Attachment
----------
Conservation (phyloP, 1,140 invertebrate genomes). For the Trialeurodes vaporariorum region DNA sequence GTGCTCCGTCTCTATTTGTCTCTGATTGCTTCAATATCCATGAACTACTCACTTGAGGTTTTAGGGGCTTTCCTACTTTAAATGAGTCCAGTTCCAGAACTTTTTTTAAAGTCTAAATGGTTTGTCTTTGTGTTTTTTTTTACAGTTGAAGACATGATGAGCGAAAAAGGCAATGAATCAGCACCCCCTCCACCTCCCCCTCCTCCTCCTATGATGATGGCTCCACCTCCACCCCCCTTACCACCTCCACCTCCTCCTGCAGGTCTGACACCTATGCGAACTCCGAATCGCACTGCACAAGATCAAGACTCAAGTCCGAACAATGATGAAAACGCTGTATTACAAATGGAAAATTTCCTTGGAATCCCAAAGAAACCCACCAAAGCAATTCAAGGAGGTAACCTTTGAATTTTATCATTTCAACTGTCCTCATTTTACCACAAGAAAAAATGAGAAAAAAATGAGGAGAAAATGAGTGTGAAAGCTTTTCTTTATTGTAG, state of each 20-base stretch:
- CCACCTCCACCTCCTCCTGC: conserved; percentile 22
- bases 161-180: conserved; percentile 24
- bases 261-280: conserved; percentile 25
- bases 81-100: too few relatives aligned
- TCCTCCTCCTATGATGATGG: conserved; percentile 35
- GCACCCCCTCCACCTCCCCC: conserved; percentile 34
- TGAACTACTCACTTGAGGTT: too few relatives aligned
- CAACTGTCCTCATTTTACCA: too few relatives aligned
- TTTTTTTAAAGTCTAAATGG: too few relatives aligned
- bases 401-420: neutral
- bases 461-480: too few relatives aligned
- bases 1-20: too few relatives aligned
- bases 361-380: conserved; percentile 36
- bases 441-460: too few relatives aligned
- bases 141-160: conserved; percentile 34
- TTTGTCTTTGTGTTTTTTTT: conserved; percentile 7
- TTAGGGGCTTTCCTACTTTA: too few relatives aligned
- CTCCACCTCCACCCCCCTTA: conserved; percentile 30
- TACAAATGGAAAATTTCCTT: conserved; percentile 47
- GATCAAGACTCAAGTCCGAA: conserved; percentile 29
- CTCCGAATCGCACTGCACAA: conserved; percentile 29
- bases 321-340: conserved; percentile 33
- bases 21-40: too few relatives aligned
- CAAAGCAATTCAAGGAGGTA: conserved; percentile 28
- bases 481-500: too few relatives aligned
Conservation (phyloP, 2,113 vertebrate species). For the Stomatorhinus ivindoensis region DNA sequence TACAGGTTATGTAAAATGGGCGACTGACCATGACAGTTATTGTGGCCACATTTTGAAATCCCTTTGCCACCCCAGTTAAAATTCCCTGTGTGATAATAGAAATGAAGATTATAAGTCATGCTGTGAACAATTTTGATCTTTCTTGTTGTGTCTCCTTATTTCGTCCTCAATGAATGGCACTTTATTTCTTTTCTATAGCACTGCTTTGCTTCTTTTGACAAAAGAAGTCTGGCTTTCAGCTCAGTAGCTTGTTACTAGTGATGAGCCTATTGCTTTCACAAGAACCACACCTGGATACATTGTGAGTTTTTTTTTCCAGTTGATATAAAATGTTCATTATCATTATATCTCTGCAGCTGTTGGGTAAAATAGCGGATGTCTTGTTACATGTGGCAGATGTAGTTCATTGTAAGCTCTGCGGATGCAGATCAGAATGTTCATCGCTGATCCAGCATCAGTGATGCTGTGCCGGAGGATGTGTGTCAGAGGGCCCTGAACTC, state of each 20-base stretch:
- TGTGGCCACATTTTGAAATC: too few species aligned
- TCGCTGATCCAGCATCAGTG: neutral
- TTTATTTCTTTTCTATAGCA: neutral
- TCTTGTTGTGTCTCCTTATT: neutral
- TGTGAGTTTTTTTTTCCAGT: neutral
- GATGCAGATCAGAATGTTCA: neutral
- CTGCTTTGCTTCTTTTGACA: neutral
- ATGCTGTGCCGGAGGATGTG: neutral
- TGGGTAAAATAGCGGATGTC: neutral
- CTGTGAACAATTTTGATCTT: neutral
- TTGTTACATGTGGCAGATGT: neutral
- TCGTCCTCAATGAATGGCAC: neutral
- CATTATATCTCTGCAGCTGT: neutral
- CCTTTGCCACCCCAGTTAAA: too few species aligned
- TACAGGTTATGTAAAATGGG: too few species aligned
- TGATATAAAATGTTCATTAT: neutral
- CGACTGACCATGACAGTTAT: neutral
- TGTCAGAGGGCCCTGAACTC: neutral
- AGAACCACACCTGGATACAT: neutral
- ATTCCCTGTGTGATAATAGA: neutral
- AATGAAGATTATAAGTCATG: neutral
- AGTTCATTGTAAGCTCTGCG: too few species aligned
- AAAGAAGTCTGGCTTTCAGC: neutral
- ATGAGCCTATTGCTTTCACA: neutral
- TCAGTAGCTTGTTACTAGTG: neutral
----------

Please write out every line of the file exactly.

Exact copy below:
Conservation (phyloP, 1,140 invertebrate genomes). For the Trialeurodes vaporariorum region DNA sequence GTGCTCCGTCTCTATTTGTCTCTGATTGCTTCAATATCCATGAACTACTCACTTGAGGTTTTAGGGGCTTTCCTACTTTAAATGAGTCCAGTTCCAGAACTTTTTTTAAAGTCTAAATGGTTTGTCTTTGTGTTTTTTTTTACAGTTGAAGACATGATGAGCGAAAAAGGCAATGAATCAGCACCCCCTCCACCTCCCCCTCCTCCTCCTATGATGATGGCTCCACCTCCACCCCCCTTACCACCTCCACCTCCTCCTGCAGGTCTGACACCTATGCGAACTCCGAATCGCACTGCACAAGATCAAGACTCAAGTCCGAACAATGATGAAAACGCTGTATTACAAATGGAAAATTTCCTTGGAATCCCAAAGAAACCCACCAAAGCAATTCAAGGAGGTAACCTTTGAATTTTATCATTTCAACTGTCCTCATTTTACCACAAGAAAAAATGAGAAAAAAATGAGGAGAAAATGAGTGTGAAAGCTTTTCTTTATTGTAG, state of each 20-base stretch:
- CCACCTCCACCTCCTCCTGC: conserved; percentile 22
- bases 161-180: conserved; percentile 24
- bases 261-280: conserved; percentile 25
- bases 81-100: too few relatives aligned
- TCCTCCTCCTATGATGATGG: conserved; percentile 35
- GCACCCCCTCCACCTCCCCC: conserved; percentile 34
- TGAACTACTCACTTGAGGTT: too few relatives aligned
- CAACTGTCCTCATTTTACCA: too few relatives aligned
- TTTTTTTAAAGTCTAAATGG: too few relatives aligned
- bases 401-420: neutral
- bases 461-480: too few relatives aligned
- bases 1-20: too few relatives aligned
- bases 361-380: conserved; percentile 36
- bases 441-460: too few relatives aligned
- bases 141-160: conserved; percentile 34
- TTTGTCTTTGTGTTTTTTTT: conserved; percentile 7
- TTAGGGGCTTTCCTACTTTA: too few relatives aligned
- CTCCACCTCCACCCCCCTTA: conserved; percentile 30
- TACAAATGGAAAATTTCCTT: conserved; percentile 47
- GATCAAGACTCAAGTCCGAA: conserved; percentile 29
- CTCCGAATCGCACTGCACAA: conserved; percentile 29
- bases 321-340: conserved; percentile 33
- bases 21-40: too few relatives aligned
- CAAAGCAATTCAAGGAGGTA: conserved; percentile 28
- bases 481-500: too few relatives aligned
Conservation (phyloP, 2,113 vertebrate species). For the Stomatorhinus ivindoensis region DNA sequence TACAGGTTATGTAAAATGGGCGACTGACCATGACAGTTATTGTGGCCACATTTTGAAATCCCTTTGCCACCCCAGTTAAAATTCCCTGTGTGATAATAGAAATGAAGATTATAAGTCATGCTGTGAACAATTTTGATCTTTCTTGTTGTGTCTCCTTATTTCGTCCTCAATGAATGGCACTTTATTTCTTTTCTATAGCACTGCTTTGCTTCTTTTGACAAAAGAAGTCTGGCTTTCAGCTCAGTAGCTTGTTACTAGTGATGAGCCTATTGCTTTCACAAGAACCACACCTGGATACATTGTGAGTTTTTTTTTCCAGTTGATATAAAATGTTCATTATCATTATATCTCTGCAGCTGTTGGGTAAAATAGCGGATGTCTTGTTACATGTGGCAGATGTAGTTCATTGTAAGCTCTGCGGATGCAGATCAGAATGTTCATCGCTGATCCAGCATCAGTGATGCTGTGCCGGAGGATGTGTGTCAGAGGGCCCTGAACTC, state of each 20-base stretch:
- TGTGGCCACATTTTGAAATC: too few species aligned
- TCGCTGATCCAGCATCAGTG: neutral
- TTTATTTCTTTTCTATAGCA: neutral
- TCTTGTTGTGTCTCCTTATT: neutral
- TGTGAGTTTTTTTTTCCAGT: neutral
- GATGCAGATCAGAATGTTCA: neutral
- CTGCTTTGCTTCTTTTGACA: neutral
- ATGCTGTGCCGGAGGATGTG: neutral
- TGGGTAAAATAGCGGATGTC: neutral
- CTGTGAACAATTTTGATCTT: neutral
- TTGTTACATGTGGCAGATGT: neutral
- TCGTCCTCAATGAATGGCAC: neutral
- CATTATATCTCTGCAGCTGT: neutral
- CCTTTGCCACCCCAGTTAAA: too few species aligned
- TACAGGTTATGTAAAATGGG: too few species aligned
- TGATATAAAATGTTCATTAT: neutral
- CGACTGACCATGACAGTTAT: neutral
- TGTCAGAGGGCCCTGAACTC: neutral
- AGAACCACACCTGGATACAT: neutral
- ATTCCCTGTGTGATAATAGA: neutral
- AATGAAGATTATAAGTCATG: neutral
- AGTTCATTGTAAGCTCTGCG: too few species aligned
- AAAGAAGTCTGGCTTTCAGC: neutral
- ATGAGCCTATTGCTTTCACA: neutral
- TCAGTAGCTTGTTACTAGTG: neutral